Will it be Pepsi or Coke?

John Gramila

Lawrence students were recently asked to take a survey entitled “Exclusive Beverage Contract,” asking whether Pepsi or Coke products should remain in the dining halls and for sale on campus.
The purpose of this survey was to determine if and how the student body would like such an exclusive beverage contract implemented.
Director of Dining Services Patrick Niles says, “I’m not convinced that we should sell out to the corporate culture, but there are some definite benefits to this system, and we wanted to submit it to the students and see how they felt.”
The LUCC Student Welfare Committee has the final say on the contract and will be informed of the survey’s results Monday.
If the committee members were to recommend the adoption of an exclusive beverage contract, Lawrence would issue a proposal and ask any interested beverage companies to respond.
The company would be chosen on the basis of how many of Lawrence’s conditions they agree to meet. The conditions could include funding for the new campus center, the creation of a scholarship fund, and ID card readers on all vending machines on campus.
In addition to these up front benefits, Lawrence would be able to negotiate a maximum price for items purchased from the chosen company.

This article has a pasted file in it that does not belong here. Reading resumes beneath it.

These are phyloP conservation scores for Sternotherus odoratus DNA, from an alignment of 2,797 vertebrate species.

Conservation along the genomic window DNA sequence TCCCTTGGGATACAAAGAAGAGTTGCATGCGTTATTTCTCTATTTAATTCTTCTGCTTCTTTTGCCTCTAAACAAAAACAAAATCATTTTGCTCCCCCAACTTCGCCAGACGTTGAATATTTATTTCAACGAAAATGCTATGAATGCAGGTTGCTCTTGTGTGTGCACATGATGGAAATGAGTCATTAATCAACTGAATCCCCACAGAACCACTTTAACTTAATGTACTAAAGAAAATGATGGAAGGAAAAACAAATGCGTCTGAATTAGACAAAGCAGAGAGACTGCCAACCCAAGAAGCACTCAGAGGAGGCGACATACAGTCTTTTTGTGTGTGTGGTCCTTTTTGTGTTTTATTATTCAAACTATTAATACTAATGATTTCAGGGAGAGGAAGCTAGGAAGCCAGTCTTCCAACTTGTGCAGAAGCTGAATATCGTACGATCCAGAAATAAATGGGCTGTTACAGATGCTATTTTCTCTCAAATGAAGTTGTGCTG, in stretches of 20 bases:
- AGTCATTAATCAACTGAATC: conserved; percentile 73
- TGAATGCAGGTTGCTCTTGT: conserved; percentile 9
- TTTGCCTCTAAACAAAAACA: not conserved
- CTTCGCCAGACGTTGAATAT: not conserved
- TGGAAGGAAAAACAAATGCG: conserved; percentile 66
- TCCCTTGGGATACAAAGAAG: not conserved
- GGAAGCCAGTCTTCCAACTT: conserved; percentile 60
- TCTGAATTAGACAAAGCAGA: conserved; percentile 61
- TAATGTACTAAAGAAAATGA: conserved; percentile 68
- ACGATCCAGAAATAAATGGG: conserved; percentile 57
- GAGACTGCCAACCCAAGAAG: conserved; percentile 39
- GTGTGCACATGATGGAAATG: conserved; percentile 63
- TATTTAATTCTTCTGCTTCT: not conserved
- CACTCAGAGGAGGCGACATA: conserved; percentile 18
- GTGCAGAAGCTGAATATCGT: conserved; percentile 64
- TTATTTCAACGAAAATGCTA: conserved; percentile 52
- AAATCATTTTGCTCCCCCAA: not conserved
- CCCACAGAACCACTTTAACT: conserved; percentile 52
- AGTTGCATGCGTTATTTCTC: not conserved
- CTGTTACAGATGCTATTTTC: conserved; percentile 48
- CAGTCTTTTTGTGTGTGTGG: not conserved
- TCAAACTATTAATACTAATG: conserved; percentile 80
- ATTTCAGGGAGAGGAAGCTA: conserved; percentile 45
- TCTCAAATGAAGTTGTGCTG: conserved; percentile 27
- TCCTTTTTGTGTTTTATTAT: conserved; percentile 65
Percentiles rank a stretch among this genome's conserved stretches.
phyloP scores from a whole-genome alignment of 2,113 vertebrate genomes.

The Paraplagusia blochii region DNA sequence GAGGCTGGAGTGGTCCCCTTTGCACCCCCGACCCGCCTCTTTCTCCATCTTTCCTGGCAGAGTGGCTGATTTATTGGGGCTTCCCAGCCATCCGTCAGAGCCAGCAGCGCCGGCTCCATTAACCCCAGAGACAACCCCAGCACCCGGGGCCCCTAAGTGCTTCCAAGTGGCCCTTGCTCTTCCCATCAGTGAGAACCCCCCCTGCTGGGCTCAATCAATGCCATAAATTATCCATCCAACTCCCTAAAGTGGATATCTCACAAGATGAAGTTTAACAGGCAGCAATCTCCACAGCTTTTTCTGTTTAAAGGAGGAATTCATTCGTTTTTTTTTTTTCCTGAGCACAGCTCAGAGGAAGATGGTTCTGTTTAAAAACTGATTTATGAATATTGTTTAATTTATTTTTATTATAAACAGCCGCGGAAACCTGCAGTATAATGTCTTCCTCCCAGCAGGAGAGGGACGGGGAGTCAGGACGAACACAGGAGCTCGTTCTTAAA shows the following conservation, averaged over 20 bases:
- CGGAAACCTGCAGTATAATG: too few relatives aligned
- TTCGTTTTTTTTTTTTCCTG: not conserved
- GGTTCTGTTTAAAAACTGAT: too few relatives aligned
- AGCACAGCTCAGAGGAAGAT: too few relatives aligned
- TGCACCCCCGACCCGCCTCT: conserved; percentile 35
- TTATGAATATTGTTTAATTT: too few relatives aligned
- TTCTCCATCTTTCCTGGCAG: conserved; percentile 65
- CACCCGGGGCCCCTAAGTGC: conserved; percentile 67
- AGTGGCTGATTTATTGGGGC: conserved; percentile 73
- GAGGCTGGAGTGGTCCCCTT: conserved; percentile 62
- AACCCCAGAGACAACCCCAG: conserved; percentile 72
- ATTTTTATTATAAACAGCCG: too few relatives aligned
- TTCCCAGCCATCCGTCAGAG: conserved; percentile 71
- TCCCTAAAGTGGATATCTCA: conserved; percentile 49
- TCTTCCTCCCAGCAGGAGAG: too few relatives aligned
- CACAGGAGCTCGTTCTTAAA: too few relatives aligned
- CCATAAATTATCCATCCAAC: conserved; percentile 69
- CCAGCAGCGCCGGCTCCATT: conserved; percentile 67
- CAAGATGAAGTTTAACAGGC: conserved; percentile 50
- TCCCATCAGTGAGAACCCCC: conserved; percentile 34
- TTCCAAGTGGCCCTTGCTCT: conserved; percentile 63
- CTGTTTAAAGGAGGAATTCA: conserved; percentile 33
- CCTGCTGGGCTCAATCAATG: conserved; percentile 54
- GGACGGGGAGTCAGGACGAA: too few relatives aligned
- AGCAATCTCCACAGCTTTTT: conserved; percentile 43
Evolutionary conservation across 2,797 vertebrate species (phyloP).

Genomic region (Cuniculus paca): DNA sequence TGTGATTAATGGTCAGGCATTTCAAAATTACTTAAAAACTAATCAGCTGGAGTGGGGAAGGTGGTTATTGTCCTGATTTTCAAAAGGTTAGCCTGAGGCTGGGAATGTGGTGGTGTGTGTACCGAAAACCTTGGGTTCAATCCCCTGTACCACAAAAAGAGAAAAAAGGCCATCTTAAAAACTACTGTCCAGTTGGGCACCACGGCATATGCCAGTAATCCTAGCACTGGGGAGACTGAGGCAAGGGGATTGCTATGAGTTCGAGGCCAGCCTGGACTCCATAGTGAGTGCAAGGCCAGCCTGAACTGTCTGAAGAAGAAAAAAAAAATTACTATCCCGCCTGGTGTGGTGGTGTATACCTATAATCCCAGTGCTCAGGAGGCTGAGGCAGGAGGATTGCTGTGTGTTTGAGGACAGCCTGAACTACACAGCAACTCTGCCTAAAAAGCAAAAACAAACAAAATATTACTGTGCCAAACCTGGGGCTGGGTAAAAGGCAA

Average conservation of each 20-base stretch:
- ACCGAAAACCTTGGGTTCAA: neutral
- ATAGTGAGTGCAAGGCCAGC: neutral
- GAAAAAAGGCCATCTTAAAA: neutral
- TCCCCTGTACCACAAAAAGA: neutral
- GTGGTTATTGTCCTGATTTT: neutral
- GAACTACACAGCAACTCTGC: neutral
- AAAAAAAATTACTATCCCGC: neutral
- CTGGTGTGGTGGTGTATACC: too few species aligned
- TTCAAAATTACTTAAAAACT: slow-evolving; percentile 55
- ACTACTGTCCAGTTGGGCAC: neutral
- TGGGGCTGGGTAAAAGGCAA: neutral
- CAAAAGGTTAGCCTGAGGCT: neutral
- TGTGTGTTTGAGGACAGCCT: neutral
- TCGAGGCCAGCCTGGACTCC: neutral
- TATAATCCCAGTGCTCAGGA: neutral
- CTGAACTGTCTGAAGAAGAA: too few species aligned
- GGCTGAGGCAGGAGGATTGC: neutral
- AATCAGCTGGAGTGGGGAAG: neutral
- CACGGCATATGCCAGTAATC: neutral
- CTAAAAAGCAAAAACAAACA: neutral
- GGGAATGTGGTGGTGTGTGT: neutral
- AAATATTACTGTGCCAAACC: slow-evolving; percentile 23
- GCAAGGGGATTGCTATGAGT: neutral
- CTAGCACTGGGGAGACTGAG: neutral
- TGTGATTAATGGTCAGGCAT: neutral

Some students who took the survey expressed concern that the money saved from a contract would be used to increase the profits of Dining Services.
Niles says that this is impossible. “Dining Services is a part of Lawrence’s operational budget, so any savings would be realized immediately for Lawrence and would just be in addition to the other benefits of the program.”
Exclusive beverage contracts often demand that a certain number of vending machines are installed on campus, and the chosen company generally pushes the school for higher sales.
These conditions are often criticized, with some saying that these types of contracts are unethical and lead to a dangerously sharp increase in soda consumption for America’s youth.
Most students surveyed said that they couldn’t care less what soda is used at Downer and Lucinda’s, but some were adamant in the defense of their chosen beverage.
The changes that could happen at the grill are what most students say they worry about most. There is concern that the smaller companies represented there are in danger of being displaced by lower-quality substitutes.
Both Naked Juice and Nantucket Nectars could be pushed off the Lawrence campus depending on the terms of the contract, although it is expected that student concern will be enough to keep those beverages.
If the Student Welfare Committee, upon receiving the survey results, decides to implement this contract, students can expect the shift to a single beverage provider to be complete by the beginning of the 2006-2007 school year.

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